A construction loan is similar in many ways to a purchase loan or a refinance loan. The lender will be interested in your financial picture. They will need to establish your income and credit history just the same as if you were buying a property. But in addition to your credit they will need to look into the construction aspects of the scenario.
- When did you acquire your property?
- What did you pay for it?
- What do you owe on it?
- And, if you have owned the property for longer than 1 year, what is the property now worth?
- What are your total costs to build the project, including permits, fees consultants and hard costs (but excluding any carry costs for the land)?
- Have any of these already been paid?
With these questions answered, the lender can calculate your Loan to Cost Ratio. This number will show the lender how much equity you have in the project when the loan is ready to fund. It is calculated by adding up ALL of your costs for the project and dividing that number into the loan amount requested. In the ‘good old days,’ many lenders ignored this ratio. Not anymore! Today, most lenders have realized that the Loan to Cost Ratio is as important if not more so than the Loan to Value Ratio.
The loan to value is in part determined by the appraisal done on your project. I strongly recommend that you refrain from ordering any appraisal by yourself. Institutional lenders are prohibited from using an appraisal ordered by their client. Wait for the lender to order the appraisal when it is needed.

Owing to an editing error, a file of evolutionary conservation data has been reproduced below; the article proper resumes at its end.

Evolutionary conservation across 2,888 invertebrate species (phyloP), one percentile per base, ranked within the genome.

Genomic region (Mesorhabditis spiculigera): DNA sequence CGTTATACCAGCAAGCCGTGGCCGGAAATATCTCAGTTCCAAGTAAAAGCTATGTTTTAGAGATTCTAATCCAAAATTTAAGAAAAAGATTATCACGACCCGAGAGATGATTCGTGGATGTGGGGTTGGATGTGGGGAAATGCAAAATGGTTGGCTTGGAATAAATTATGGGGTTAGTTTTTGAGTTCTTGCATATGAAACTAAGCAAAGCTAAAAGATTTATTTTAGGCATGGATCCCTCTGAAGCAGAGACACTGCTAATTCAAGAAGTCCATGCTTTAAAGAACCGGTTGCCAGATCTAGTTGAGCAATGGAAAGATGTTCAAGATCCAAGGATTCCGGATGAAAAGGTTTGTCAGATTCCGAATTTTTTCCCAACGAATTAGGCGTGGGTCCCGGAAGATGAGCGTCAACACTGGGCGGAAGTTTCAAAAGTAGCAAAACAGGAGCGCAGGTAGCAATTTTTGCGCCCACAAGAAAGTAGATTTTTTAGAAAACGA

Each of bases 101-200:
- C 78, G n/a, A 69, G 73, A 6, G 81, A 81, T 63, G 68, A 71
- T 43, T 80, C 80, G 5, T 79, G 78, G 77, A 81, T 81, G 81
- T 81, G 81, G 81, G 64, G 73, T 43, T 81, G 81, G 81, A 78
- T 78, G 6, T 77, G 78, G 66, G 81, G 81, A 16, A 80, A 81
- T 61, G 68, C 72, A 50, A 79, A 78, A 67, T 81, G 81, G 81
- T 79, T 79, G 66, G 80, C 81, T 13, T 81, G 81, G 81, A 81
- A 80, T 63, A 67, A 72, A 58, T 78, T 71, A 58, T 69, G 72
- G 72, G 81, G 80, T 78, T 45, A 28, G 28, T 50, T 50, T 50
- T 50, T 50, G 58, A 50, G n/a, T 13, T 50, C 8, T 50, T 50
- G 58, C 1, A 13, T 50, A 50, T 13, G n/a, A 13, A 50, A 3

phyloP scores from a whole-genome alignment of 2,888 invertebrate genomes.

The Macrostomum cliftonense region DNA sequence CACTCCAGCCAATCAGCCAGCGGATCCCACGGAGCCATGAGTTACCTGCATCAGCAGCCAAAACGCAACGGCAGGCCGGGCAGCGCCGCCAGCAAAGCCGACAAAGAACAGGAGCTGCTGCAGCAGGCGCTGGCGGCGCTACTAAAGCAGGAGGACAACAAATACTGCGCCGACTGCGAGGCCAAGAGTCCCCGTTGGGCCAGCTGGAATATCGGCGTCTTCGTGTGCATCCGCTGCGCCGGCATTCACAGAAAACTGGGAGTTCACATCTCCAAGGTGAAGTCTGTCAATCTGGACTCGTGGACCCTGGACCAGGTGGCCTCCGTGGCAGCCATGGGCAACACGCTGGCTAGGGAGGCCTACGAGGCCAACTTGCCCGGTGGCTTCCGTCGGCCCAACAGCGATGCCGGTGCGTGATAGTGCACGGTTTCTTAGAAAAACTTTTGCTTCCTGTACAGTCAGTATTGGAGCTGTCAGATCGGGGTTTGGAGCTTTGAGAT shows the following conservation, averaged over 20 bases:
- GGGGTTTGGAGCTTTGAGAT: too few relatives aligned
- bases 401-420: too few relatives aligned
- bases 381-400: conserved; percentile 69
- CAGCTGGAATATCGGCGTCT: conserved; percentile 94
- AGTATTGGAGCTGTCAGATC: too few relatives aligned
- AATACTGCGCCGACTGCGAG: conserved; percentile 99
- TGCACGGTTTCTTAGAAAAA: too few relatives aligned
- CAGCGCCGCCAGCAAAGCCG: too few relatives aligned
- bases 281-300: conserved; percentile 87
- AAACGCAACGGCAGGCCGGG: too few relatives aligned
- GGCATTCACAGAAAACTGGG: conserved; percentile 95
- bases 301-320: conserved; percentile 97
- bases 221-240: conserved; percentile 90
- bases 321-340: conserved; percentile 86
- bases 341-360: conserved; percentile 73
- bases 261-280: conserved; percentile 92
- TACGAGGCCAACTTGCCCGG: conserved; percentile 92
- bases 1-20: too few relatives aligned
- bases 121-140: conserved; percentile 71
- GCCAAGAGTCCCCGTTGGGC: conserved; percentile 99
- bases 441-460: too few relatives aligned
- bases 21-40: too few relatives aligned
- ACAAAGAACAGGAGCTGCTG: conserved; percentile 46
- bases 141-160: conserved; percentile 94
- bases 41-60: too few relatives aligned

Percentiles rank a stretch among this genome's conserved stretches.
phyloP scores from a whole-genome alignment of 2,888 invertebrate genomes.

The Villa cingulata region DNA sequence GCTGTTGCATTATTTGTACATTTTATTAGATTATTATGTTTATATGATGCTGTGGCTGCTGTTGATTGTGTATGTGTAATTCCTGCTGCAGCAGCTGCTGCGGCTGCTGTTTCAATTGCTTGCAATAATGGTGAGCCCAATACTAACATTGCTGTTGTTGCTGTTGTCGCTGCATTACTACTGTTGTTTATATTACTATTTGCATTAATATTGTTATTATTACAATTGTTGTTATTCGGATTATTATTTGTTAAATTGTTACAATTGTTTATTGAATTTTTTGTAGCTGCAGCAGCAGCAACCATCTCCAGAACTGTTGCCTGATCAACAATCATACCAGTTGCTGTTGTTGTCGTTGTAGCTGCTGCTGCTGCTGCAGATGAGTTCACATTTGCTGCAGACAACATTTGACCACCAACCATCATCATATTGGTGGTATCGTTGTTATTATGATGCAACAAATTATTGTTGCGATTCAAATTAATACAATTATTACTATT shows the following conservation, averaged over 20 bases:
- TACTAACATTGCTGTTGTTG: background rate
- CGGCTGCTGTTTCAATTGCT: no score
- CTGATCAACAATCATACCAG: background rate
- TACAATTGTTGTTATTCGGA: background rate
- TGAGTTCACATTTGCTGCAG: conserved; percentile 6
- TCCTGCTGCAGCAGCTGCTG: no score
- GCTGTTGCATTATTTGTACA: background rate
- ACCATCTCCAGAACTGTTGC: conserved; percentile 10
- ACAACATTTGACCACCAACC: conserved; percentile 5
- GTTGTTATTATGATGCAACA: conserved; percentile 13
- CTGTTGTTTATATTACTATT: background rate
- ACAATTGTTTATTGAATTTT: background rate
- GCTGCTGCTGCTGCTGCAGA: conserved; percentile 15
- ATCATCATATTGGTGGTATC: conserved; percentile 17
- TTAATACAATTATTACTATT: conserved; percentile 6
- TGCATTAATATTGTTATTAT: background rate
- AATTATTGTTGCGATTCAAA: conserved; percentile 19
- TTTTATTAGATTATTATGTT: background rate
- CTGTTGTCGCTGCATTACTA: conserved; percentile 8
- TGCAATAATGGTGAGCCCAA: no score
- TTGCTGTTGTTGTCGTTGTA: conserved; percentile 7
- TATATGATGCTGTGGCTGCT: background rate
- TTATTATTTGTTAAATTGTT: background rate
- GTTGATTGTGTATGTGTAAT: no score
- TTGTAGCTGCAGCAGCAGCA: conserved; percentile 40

You will need to supply the lender with a complete set of building plans, a set of specifications and a cost breakdown. These will be sent to an approved appraiser who will mentally construct your project based upon your plans, specifications and cost breakdown. The appraiser then goes out and analyzes your site and your neighborhood. The appraiser will then analyze data in the MLS to determine valuations in your neighborhood.
With all that information, he or she will then be able to give a valuation to your project which will basically be “if this house was built on this lot, with these plans, costs and specifications, and it was completed TODAY, it would be worth $XXX amount of dollars. It is not what the house will be worth in 6, 9 or 12 months when it is actually complete. The valuation is provided as if the house is done today, in today’s market. By taking that appraised valuation number and dividing it into your loan amount number you (your lender) can arrive at a Loan to Value Ratio.
If you have any more questions about the process, call us at 1-800-688-2494 today.